​Facebook: We're adding information warfare to our fight against malware, fraud

Facebook's security team doesn't disagree with the US Director of National Intelligence's conclusion that Russia tried to sway the US Presidential election.
Written by Liam Tung, Contributing Writer

Facebook has set out the methods that government attackers are employing.

Image: Facebook

Facebook security and threat-intelligence teams have taken on the new role of combating governments and non-state actors that are trying to sway politics through fake news and disinformation.

The social network's cybersecurity chief, Alex Stamos, and Facebook's threat-intelligence members, William Nuland and Jen Weedon, outline their new responsibilities in a 13-page document entitled Information Operations and Facebook.

While cybersecurity and threat intel at Facebook historically has focused on fighting fraud and malware, the group now will work to address "information operations", which they define as "actions taken by organized actors (governments or non-state actors) to distort domestic or foreign political sentiment, most frequently to achieve a strategic and/or geopolitical outcome".

"In brief, we have had to expand our security focus from traditional abusive behavior, such as account hacking, malware, spam and financial scams, to include more subtle and insidious forms of misuse, including attempts to manipulate civic discourse and deceive people," they write.

The report discusses the 2016 US Presidential election and acknowledges that fake Facebook personas were used to amplify news stories about data stolen from political targets.

The report doesn't explicitly mention the DNC phishing attacks and subsequent leaks. It also emphasizes that Facebook is not in a position to attribute the activity to any specific actor.

However, the authors add that Facebook's data "does not contradict" the US Director of National Intelligence's January report attributing the campaign against Hillary Clinton to Russian intelligence actions that were carried out under Kremlin orders. These actions included the Guccifer 2.0 persona and the DCLeaks release to Wikileaks, which were then amplified on Facebook and other social-media platforms.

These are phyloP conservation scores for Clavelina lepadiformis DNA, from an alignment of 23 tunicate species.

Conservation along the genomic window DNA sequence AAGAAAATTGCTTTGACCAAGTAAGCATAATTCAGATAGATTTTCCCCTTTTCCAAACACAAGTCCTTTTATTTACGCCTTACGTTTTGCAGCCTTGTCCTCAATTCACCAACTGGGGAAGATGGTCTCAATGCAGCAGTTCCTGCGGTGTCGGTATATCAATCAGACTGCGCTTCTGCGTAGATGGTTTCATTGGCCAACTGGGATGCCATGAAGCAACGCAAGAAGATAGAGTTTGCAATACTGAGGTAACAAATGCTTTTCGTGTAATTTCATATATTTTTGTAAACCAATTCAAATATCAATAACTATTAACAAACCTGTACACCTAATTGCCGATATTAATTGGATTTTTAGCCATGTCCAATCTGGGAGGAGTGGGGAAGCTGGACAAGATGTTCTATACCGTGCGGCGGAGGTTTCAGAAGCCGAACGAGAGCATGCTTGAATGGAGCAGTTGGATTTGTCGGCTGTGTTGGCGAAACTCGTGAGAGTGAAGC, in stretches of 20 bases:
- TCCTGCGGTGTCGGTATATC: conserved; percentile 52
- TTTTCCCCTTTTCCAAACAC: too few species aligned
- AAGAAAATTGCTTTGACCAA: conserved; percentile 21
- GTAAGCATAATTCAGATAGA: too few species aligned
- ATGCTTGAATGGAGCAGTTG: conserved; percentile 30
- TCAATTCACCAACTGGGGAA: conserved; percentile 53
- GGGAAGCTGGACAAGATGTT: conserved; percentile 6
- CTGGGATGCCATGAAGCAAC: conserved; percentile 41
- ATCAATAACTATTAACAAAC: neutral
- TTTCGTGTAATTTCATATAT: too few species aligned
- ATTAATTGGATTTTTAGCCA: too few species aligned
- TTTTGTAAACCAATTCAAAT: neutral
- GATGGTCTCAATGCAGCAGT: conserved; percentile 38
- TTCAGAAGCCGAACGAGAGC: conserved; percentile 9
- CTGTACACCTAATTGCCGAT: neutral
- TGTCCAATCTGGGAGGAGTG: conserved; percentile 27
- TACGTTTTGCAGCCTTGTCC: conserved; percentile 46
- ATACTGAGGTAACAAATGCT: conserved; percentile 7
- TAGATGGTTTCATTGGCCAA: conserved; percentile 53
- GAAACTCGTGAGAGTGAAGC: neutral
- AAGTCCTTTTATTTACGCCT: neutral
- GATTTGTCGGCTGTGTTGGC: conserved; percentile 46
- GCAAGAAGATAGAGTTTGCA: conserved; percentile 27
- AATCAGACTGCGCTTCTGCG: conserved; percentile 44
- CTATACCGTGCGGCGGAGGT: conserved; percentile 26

The Facebook report distinguishes between fake news, which can also be financially motivated, and information operations' mostly political objectives that are achieved by coordinating groups on social media to amplify a story.

Information operations that Facebook has observed on its network include targeted data collection, such as spearphishing; content creation tactics like memes; and false amplification through high volume fake account registrations and coordinated 'Likes'.

Facebook says it's combating data collection by offering two-factor authentication and notifications to people if they're probably being targeted by advanced attackers.

It also highlights that information operations amplification efforts are generally not the work of 'social bots', but carried out by humans who perform their duties robotically.

"We have observed many actions by fake account operators that could only be performed by people with language skills and a basic knowledge of the political situation in the target countries, suggesting a higher level of coordination and forethought. Some of the lower-skilled actors may even provide content guidance and outlines to their false amplifiers, which can give the impression of automation," they write.

Facebook says it's targeting false amplification with the help of machine learning to analyze "the inauthenticity of the account and its behaviors, and not the content the accounts are publishing".

Using these methods, as it revealed recently, Facebook deleted over 30,000 fake accounts in France on April 13. That was just before the country's election last Sunday.

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